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The Land Is Mine
Sephardi Jews and Bible Commentary in the Renaissance

Andrew D. Berns

264 pages | 6 x 9 | 0
Cloth Mar 2022 | ISBN 9780812253696 | $65.00s | Outside the Americas £52.00
Ebook editions are available from selected online vendors
A volume in the series Jewish Culture and Contexts

After their expulsion from Spain in 1492, Sephardi Jews such as Isaac Abravanel, Abraham Saba, and Isaac Arama wrote biblical commentaries that stressed the significance of land. They interpreted Judaism as a tradition whose best expression and ultimate fulfillment took place away from cities and in rural settings. Iberian-Jewish authors rooted their moral teachings in an ethical treatment of the natural world, elucidating ancient agricultural laws and scrutinizing the physical context and built environments of Bible stories. The Land Is Mine asks what inspired this and suggests that the answer lies not in timeless exegetical or theological trends, but in the material realities of late medieval and early modern Iberia, during a period of drastic changes in land use.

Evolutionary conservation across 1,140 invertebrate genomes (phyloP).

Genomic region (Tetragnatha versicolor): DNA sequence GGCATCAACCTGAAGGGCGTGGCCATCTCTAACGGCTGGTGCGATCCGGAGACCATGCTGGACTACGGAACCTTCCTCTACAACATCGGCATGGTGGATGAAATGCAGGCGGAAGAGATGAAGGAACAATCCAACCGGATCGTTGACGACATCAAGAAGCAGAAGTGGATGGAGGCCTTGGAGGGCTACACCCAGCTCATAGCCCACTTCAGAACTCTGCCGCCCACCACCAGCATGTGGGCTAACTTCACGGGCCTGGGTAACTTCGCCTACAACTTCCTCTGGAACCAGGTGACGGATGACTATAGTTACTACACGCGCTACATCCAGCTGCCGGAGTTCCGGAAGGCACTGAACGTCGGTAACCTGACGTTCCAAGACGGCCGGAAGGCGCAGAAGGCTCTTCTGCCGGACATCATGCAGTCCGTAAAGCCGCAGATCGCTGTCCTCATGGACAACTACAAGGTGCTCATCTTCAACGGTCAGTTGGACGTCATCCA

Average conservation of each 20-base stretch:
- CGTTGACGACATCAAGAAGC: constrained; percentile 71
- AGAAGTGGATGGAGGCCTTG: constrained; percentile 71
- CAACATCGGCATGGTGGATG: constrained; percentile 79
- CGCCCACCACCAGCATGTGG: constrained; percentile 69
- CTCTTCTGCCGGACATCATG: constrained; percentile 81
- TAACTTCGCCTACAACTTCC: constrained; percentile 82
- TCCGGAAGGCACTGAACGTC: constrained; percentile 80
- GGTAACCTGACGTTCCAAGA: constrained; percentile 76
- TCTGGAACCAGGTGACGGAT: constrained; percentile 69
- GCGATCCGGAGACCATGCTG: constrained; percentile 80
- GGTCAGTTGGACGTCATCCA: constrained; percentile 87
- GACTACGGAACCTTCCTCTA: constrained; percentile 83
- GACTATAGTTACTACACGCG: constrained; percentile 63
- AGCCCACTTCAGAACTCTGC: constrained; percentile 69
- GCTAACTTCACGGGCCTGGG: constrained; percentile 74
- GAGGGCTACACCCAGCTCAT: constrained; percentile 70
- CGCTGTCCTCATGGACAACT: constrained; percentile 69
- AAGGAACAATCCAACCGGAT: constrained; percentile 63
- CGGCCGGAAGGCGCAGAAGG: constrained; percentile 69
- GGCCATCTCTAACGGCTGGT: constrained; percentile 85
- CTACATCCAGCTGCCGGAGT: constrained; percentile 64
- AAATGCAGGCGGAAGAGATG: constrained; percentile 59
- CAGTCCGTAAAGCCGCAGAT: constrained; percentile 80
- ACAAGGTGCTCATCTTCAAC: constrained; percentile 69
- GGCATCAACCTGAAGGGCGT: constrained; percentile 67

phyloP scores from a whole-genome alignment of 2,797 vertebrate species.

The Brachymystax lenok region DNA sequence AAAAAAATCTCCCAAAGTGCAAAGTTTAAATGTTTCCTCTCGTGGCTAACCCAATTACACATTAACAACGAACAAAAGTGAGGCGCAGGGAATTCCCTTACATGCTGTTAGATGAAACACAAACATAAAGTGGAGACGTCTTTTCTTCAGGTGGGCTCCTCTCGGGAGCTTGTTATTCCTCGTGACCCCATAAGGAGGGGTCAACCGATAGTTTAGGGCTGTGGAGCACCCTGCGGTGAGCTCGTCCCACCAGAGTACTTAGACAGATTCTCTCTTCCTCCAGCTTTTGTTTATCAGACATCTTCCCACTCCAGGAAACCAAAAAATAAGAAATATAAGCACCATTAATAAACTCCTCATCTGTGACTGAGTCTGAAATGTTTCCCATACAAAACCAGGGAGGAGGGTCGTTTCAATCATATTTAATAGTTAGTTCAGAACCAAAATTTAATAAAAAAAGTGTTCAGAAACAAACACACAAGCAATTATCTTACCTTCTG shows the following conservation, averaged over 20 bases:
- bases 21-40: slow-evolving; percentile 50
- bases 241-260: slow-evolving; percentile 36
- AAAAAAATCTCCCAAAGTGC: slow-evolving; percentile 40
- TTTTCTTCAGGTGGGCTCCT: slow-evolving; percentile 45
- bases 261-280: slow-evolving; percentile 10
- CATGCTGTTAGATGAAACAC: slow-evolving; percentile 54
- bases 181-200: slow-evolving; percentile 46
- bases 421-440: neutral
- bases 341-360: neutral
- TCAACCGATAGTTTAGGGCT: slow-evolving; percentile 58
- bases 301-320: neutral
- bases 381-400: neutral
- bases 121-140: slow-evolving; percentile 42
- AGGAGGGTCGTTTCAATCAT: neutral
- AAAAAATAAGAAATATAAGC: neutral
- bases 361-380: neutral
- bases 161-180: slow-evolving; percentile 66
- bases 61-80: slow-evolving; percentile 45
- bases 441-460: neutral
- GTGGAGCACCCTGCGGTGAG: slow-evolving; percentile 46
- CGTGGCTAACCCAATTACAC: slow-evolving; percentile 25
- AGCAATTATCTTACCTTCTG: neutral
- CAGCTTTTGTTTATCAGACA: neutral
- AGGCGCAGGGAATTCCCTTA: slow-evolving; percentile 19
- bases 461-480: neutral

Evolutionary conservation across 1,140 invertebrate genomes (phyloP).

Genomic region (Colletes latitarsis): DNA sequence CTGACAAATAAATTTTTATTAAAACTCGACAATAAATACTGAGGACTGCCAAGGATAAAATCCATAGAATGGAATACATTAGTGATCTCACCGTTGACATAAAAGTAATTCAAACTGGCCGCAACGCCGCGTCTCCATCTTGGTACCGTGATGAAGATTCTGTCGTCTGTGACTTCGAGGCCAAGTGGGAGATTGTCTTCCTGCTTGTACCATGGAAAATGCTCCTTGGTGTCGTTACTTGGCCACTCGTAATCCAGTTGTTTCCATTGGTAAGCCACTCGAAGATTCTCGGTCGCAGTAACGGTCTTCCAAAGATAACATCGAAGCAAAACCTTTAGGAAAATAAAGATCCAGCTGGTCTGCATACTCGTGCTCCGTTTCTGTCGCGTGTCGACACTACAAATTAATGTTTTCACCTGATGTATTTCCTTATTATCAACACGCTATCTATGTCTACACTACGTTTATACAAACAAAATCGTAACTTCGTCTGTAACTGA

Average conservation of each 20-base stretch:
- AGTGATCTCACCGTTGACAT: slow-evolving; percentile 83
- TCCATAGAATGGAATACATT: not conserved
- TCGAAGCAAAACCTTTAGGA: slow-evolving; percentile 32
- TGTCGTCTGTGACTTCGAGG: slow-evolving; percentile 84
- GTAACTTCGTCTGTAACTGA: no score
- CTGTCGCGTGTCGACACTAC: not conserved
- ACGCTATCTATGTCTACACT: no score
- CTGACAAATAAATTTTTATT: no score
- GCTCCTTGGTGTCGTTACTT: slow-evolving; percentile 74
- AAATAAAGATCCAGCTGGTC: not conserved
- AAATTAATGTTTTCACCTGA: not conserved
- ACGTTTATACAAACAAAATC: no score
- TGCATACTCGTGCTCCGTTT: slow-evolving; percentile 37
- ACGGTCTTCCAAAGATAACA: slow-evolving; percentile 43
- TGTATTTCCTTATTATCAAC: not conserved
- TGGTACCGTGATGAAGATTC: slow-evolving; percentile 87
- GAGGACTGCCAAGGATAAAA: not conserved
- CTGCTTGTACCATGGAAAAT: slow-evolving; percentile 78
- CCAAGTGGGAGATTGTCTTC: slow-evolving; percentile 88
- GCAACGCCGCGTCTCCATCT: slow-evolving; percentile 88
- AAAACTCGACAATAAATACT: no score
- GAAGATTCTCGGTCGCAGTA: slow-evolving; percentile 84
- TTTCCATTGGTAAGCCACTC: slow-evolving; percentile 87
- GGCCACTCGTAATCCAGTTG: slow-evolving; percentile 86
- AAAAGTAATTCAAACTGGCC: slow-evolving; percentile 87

The book uses a highly traditional source base in a decidedly untraditional way. In Jewish Studies, Andrew D. Berns observes, biblical commentary is typically studied as an intramural activity. Though scholars have conceded that Jewish scriptural exegesis welcomes material and ideas from other fields and traditions, little to no work treats premodern Hebrew Bible commentary as also drawing upon Classical and Christian sources as well as contemporary writings on land management and political economy. Abravanel, Saba, and Arama were engaged with questions that had broad resonance during their lives: the proper way to treat the land, the best occupations to pursue, and the ideal setting for human community. Scriptural commentary was the forum in which they addressed these problems and posed solutions to them.

A work of intellectual history,The Land Is Mine demonstrates that it is impossible to understand Jewish culture without considering the physical realities on which it depended.

Andrew D. Berns is Associate Professor of History at the University of South Carolina.

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